Project Details:

Title:
Investigations of Off-Target Movement of Dicamba (1920-172-0128)

Parent Project: Investigations of Off-Target Movement of Dicamba (1820-172-0128)
Checkoff Organization:United Soybean Board
Categories:Sustainability
Organization Project Code:1920-172-0128
Project Year:2019
Lead Principal Investigator:Bryan Young (Southern Illinois University)
Co-Principal Investigators:
Daniel B Reynolds (Mississippi State University)
Jason Norsworthy (University of Arkansas Division of Agriculture)
Kevin Bradley (University of Missouri)
Greg Kruger (University of Nebraska)
Thomas Mueller (University of Tennessee-Institute of Agriculture)
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Keywords: Dicamba, herbicide

Contributing Organizations

Funding Institutions

Information and Results

Comprehensive project details are posted online for three-years only, and final reports indefinitely. For more information on this project please contact this state soybean organization.

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Final Project Results

Updated February 3, 2020:
The commercial launch of Xtend (dicamba-resistant) soybean in 2017 provided farmers with an alternative for control of herbicide-resistant weeds. However, applications of dicamba in Xtend soybean from 2017 to present continue to result in off-target movement (OTM) and injury to sensitive soybean, and other plants, beyond acceptable levels. The long-term goal of this project is to reduce the threat OTM of dicamba represents to soybean farmers in terms of their freedom to operate, profitability, and sustainability. By characterizing the factors influencing the greatest movement of dicamba movement and evaluating practices to help mitigate movement we can move closer to this goal.

Large-scale field research was conducted across several states in 2018 and 2019 to determine the extent of dicamba OTM from applications of Xtendimax plus Roundup Powermax. Off-target herbicide movement in our research was defined as “primary” drift that occurs during the herbicide application, and “secondary” drift, which occurs after the first 30 minutes following the application. The 30-minute period after application was intended to allow for any spray droplets (particles) from the application to settle in the target area or move with the wind off-site. The major emphasis of our research was to document the secondary drift of dicamba following application. In the 12 experiments conducted, evidence of secondary movement of dicamba outside of the treated area was evident in 11 sites. Furthermore, secondary movement of dicamba upwind from the direction of the wind during the application was evident in the same 11 sites. The extent of soybean injury from secondary movement of dicamba was primarily less than 24%, but soybean injury beyond 50% was noted. The duration of dicamba OTM was 96 hours following application for three of the research sites, but was most commonly observed out to 48 hours from application. The peak amount of dicamba secondary movement was in the first 24 hours after dicamba application. The cause or factors responsible for the extent of secondary OTM of dicamba in our research have not been fully explained, but could be due to temperature inversions and/or dicamba volatility.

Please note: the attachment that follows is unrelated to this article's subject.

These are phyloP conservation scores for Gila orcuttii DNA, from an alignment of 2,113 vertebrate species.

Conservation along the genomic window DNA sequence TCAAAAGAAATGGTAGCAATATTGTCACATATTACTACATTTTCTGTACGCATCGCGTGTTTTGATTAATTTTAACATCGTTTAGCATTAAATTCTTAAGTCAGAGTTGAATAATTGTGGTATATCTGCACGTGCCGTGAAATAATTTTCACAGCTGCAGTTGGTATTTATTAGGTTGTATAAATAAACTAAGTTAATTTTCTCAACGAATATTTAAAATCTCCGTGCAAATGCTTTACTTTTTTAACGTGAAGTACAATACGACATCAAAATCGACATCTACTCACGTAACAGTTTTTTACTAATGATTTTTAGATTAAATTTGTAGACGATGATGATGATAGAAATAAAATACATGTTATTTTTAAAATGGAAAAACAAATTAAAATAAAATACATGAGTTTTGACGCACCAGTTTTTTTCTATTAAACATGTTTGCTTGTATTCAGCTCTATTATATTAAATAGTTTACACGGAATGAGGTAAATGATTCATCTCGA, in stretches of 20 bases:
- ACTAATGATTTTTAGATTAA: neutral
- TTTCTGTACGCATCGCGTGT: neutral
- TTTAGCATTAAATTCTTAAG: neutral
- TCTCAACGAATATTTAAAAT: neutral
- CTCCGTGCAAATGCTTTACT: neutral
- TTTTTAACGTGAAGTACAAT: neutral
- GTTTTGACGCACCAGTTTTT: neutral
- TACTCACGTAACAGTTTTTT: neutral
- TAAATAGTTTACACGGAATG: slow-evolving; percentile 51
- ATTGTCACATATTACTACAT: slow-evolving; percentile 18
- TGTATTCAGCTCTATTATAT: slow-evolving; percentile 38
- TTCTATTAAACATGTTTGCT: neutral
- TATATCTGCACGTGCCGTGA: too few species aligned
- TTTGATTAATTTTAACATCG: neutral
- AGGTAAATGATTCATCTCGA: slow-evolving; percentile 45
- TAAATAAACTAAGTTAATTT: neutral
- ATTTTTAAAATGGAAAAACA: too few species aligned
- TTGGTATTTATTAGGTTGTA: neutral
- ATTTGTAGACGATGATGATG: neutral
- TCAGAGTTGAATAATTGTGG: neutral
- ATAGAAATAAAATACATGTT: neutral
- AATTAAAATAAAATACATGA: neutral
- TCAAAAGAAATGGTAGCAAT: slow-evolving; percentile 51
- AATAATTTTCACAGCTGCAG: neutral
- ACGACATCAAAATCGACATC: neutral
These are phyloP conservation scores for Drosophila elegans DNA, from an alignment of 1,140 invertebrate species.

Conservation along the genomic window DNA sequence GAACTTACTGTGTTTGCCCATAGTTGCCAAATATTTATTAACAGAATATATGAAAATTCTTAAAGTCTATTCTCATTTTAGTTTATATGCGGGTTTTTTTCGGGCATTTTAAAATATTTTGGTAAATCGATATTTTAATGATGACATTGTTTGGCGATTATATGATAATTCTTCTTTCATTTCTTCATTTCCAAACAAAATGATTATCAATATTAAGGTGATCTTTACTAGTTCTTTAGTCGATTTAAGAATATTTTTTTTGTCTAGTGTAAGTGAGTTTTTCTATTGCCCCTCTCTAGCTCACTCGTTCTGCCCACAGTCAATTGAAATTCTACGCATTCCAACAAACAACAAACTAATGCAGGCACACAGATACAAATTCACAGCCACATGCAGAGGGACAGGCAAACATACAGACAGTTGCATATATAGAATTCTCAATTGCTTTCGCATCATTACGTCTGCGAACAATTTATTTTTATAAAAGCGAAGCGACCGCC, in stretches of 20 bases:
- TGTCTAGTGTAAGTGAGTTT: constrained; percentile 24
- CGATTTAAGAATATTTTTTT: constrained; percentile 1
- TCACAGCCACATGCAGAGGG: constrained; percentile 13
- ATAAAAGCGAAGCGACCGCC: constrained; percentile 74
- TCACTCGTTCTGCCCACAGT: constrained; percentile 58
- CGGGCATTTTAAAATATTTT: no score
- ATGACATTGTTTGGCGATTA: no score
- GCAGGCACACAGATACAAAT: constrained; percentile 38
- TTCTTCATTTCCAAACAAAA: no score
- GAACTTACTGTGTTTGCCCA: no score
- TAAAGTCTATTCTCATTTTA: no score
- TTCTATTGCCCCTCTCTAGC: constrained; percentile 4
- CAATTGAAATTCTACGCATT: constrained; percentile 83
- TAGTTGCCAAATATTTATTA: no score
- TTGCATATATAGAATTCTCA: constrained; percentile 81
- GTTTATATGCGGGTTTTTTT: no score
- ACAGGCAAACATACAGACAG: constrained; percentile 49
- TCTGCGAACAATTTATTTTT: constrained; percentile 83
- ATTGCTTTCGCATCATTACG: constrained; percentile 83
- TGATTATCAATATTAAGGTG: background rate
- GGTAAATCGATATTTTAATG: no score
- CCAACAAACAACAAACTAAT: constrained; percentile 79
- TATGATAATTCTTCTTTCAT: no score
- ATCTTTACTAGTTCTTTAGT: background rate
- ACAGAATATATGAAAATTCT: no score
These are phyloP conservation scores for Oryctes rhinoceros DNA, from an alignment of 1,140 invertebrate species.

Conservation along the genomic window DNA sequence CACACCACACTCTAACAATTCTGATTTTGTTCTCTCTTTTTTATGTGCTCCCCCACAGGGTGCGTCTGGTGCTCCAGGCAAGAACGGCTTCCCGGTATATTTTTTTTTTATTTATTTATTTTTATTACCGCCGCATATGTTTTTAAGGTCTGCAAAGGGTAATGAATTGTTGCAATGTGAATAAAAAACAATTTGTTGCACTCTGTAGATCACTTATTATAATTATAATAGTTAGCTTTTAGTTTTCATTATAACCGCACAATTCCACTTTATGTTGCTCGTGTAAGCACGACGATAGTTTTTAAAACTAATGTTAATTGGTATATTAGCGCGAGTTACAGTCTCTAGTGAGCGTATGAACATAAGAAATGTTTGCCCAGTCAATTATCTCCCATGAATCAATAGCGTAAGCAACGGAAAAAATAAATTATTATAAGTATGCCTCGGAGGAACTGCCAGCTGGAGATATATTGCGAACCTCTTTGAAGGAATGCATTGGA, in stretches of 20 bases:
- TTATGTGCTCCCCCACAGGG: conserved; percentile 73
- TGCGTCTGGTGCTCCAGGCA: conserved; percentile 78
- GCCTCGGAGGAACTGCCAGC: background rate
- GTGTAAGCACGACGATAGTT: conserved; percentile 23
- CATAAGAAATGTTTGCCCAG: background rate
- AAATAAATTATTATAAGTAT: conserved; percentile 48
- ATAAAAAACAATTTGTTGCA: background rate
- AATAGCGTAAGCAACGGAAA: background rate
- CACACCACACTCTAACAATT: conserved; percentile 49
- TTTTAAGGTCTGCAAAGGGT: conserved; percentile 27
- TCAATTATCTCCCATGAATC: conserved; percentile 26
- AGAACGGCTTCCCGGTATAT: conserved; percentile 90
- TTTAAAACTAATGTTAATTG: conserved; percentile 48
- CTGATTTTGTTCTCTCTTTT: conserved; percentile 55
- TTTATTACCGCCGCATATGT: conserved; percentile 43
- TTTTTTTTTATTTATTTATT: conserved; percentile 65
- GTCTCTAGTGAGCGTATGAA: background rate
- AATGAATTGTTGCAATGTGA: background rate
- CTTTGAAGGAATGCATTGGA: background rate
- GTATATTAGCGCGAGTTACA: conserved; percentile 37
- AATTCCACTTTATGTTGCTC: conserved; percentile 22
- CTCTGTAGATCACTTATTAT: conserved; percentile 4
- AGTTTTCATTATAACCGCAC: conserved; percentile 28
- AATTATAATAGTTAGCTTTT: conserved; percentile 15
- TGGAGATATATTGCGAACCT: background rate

Overhead irrigation (simulated rainfall) applied at 6 hours after dicamba application to Xtend soybean markedly reduced the amount of dicamba found in air samples taken within the first 24 hours after the irrigation event. The influence of rainfall was even more dramatic out to 48 hours from the irrigation event with 38 times less dicamba found in air samples, down to near normal background levels of dicamba. These results suggest rainfall can reduce the amount of dicamba remaining in the air following an application and can effectively reduce dicamba OTM.

The potential for dicamba herbicide volatility as influenced by different spray solution aspects was investigated in controlled environment chambers using three dicamba herbicide formulations: Clarity, Xtendimax, and Engenia. The addition of drift reduction agents (DRAs) or using water carrier with high turbidity (high sediment from soil or organic matter) did not increase dicamba volatility when sprayed on Xtend soybean. Dicamba spray solutions with a pH range from 3 to 8 were evaluated and a solution pH of 3 doubled the amount of dicamba volatility compared with higher pH solutions. However, spray solutions ranging from a pH of 4 to 6 had no influence on dicamba volatility, regardless of the specific dicamba formulation. Why didn’t these slightly acidic solutions increase dicamba volatility when applied to Xtend soybean? Subsequent research showed that the leaf surface chemistry can buffer the pH of the spray solution droplets within minutes of application to a more neutral pH. Even though spray pH may not be as important as previously thought, the addition of ammonium sulfate (AMS) increased dicamba volatility by as much as 16X, while only reducing the spray pH by an average of 0.1 pH units. Thus, some other factor than acidification of the spray solution pH is responsible for the increased volatility of dicamba with AMS and this should still be avoided in combination with dicamba for commercial applications.

The investigator team has shared our research findings with interest groups as the results have become available. More specifically, our research activity was discussed directly with representatives from the U.S. EPA and the Association of American Pesticide Control Officials (AAPCO) on September 23 and 24, 2019 in Lafayette, IN. In addition, more complete results were shared with the U.S. EPA at a research meeting held in Alexandria, VA on December 16, 2020. Multiple webinar recordings to discuss this research are scheduled with the Plant Management Network on March 12 and 26, 2020 to be included in the Take Action initiative.

Project Years